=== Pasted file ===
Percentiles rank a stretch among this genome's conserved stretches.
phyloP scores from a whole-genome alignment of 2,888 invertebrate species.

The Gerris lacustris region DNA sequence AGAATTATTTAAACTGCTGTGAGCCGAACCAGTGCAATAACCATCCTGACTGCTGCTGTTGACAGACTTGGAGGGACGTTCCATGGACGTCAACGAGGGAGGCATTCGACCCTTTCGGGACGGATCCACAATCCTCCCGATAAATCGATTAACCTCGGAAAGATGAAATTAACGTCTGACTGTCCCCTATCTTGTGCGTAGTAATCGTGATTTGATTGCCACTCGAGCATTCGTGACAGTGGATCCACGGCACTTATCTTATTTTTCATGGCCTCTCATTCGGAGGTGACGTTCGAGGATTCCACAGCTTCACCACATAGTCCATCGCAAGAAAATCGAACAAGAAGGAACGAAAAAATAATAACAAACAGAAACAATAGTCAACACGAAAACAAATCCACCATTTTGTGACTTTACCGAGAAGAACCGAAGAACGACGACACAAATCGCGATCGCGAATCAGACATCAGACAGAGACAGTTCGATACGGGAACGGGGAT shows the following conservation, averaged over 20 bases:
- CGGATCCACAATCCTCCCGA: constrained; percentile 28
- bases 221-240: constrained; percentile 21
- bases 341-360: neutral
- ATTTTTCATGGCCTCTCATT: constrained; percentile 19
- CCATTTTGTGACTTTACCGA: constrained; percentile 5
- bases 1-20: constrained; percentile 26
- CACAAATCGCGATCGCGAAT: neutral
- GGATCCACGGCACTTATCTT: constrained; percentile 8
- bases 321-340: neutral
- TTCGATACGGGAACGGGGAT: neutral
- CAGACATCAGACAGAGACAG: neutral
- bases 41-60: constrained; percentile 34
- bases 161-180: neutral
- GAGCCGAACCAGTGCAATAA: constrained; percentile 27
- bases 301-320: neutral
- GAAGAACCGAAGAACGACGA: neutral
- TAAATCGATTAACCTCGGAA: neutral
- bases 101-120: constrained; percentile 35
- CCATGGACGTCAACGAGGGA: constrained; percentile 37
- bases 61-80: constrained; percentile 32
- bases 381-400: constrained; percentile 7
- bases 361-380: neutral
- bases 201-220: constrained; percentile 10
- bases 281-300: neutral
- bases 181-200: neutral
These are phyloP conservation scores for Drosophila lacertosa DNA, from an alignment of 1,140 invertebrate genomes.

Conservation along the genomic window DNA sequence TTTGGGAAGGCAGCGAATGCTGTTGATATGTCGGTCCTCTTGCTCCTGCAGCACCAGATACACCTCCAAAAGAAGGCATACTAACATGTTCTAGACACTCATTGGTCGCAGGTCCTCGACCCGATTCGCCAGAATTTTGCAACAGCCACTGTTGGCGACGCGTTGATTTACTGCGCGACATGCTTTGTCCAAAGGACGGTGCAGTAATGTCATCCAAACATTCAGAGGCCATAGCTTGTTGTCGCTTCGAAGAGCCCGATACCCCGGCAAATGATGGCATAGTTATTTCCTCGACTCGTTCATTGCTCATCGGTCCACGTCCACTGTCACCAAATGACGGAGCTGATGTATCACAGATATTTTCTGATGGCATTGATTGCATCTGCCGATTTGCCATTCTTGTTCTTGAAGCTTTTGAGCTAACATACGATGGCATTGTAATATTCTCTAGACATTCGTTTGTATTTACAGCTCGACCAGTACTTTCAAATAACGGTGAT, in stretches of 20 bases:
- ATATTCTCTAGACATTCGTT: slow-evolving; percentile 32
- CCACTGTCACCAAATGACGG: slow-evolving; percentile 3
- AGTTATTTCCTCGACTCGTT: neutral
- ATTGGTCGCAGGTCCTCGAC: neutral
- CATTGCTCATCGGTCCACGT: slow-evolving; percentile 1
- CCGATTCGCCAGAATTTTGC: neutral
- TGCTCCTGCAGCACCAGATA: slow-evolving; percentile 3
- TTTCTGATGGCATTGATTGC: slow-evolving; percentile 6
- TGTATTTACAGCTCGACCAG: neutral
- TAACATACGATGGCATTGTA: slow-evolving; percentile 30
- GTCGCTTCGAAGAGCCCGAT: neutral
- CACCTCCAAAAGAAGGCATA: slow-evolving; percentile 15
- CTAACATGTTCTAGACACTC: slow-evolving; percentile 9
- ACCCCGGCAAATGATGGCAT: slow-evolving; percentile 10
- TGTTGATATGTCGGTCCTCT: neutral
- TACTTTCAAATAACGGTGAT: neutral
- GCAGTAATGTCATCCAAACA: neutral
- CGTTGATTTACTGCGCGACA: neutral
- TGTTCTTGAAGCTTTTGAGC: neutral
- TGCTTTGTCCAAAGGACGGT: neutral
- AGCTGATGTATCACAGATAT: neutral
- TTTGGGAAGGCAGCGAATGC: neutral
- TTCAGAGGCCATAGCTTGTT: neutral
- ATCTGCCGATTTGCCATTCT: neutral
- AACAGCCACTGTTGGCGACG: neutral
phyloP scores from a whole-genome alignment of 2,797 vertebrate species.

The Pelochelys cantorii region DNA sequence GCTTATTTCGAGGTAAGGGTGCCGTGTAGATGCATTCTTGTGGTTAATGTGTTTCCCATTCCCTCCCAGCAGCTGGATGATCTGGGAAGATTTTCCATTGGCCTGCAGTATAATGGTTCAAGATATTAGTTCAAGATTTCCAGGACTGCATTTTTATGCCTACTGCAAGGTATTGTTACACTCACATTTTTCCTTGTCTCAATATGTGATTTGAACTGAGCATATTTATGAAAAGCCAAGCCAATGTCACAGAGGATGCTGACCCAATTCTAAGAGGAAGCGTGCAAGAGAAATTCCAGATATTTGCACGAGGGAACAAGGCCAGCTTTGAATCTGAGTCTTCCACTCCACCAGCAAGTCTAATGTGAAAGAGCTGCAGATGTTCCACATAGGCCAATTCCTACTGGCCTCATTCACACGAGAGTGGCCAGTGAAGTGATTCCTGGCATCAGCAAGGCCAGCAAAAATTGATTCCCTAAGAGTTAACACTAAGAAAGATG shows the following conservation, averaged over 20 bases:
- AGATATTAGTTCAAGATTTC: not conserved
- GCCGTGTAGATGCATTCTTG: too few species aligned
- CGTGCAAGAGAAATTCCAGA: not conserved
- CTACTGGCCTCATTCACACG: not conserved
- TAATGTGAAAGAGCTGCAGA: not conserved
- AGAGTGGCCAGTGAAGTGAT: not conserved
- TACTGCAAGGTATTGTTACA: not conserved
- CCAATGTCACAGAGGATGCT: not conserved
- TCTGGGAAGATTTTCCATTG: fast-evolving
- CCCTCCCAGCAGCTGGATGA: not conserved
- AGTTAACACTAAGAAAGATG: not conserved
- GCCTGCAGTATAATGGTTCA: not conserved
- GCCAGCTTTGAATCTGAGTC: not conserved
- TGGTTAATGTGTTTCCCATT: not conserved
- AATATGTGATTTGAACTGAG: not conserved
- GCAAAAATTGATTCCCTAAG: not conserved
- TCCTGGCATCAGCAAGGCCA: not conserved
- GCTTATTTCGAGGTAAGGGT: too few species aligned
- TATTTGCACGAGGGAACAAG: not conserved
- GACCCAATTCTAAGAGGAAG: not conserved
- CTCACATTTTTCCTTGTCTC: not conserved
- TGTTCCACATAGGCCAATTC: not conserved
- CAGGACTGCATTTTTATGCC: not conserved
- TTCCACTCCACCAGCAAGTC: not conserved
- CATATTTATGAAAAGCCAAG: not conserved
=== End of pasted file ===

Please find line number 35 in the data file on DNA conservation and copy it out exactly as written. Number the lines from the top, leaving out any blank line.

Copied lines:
- CATTGCTCATCGGTCCACGT: slow-evolving; percentile 1